A two-sentence version of this piece appeared as Aaron C. Brown’s 9 February 2011 Facebook status update.


Nothing drives me crazier than hearing a well-meaning Latter-day Saint earnestly explain how some popular Mormon teaching doesn’t count as official—or as a “doctrine”—because it belongs to some other—supposedly inferior—category of teaching: “Culture.” “Policy.” “Speculation.” “Folklore.” It’s not that I object to drawing distinctions between central gospel teachings and their lower-class cousins. It’s not that our terms can’t have concrete, useful meanings. It’s that more often than not, they don’t. They’re just empty words. And this is a problem. For if we Mormons are going to draw distinctions between “doctrine” and “non-doctrine,” we need to make sure we’ve thought hard about the contours of these categories. We need to carefully define our terms, and then use them in concrete, principled ways. Otherwise, we’re just employing clever rhetorical tricks to downgrade LDS teachings we don’t like, without doing the work of showing why these teachings should be viewed as less authoritative than teachings we do like.

Perhaps no term for “non-doctrine” irks me so much as “folklore,” because, to my ears, it implies that the “lore” being disparaged originated with the common Mormon “folk”—in other words, that some idea is the weird invention of rank-and-file Mormons from yesteryear who had too much time on their hands and too much zeal in their heads. But many of the embarrassing, awkward, even shameful, ideas that have circulated among the Mormon populace have no such lowly origins. Many were either promulgated by the senior leadership of the LDS Church (often in official fora), or were at least promoted and popularized by them. We really need a term that reflects this reality. We need a word that helps us confront the necessary task of reflecting on the origin of our teachings.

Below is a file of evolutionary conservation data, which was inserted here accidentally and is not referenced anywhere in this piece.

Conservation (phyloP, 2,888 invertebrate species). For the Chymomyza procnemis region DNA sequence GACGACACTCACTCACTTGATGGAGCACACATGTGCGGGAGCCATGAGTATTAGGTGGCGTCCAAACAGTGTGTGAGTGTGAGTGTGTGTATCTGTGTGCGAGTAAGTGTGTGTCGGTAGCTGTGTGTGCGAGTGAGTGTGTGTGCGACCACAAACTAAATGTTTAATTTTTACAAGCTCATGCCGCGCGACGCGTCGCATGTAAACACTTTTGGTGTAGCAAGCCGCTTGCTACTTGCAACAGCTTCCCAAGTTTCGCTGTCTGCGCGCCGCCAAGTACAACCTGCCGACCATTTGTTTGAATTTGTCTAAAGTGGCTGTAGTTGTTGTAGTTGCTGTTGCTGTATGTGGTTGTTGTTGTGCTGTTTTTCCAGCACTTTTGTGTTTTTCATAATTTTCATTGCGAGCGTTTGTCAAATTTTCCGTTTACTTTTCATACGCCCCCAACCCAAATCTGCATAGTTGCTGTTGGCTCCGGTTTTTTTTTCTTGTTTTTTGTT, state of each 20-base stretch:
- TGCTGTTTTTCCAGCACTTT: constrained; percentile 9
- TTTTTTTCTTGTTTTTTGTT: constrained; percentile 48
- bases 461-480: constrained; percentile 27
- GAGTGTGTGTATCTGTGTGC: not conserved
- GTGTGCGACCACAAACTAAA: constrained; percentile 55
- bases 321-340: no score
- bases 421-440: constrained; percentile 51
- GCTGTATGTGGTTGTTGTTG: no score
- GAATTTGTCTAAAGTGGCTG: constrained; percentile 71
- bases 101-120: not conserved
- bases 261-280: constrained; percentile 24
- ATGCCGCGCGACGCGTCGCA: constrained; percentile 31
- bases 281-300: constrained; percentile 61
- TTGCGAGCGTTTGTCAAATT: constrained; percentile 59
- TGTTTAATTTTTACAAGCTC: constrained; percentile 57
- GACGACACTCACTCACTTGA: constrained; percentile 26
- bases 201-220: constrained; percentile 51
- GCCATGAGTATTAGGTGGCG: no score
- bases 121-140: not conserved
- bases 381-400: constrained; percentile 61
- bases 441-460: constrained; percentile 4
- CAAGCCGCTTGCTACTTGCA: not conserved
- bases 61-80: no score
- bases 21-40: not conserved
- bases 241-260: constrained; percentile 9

I understand the perceived need to employ a term that can safely disown outdated Mormon teachings and practices without gratuitously embarrassing the LDS leadership. But our collective failure to properly identify the origins of false Mormon teachings has costs. It prevents many of us from recognizing where destructive religious notions often come from. It dissuades many of us from learning from these historical episodes, and from raising constructive questions about how we should approach the teachings of authorities we want to view as inspired.

So here’s my suggestion: Let’s jettison “folklore,” at least when we discuss Mormonism’s past racial teachings or any other outmoded teachings the LDS leadership once promoted. Let’s save it for instances where we’re supremely confident that the Mormon “folk” really are the authors of the “lore.” If we want to employ the term in reference to a sighting of the Three Nephites, a UFO story, or some other tale of dubious provenance, fine. But teachings once viewed as authoritative by Mormon leaders deserve a different term—one that doesn’t mask important questions about the origin and authoritativeness of our “lore.”

Let’s stop talking about “folklore” and start talking about “leaderlore.”

Aaron C. Brown

Seattle, Washington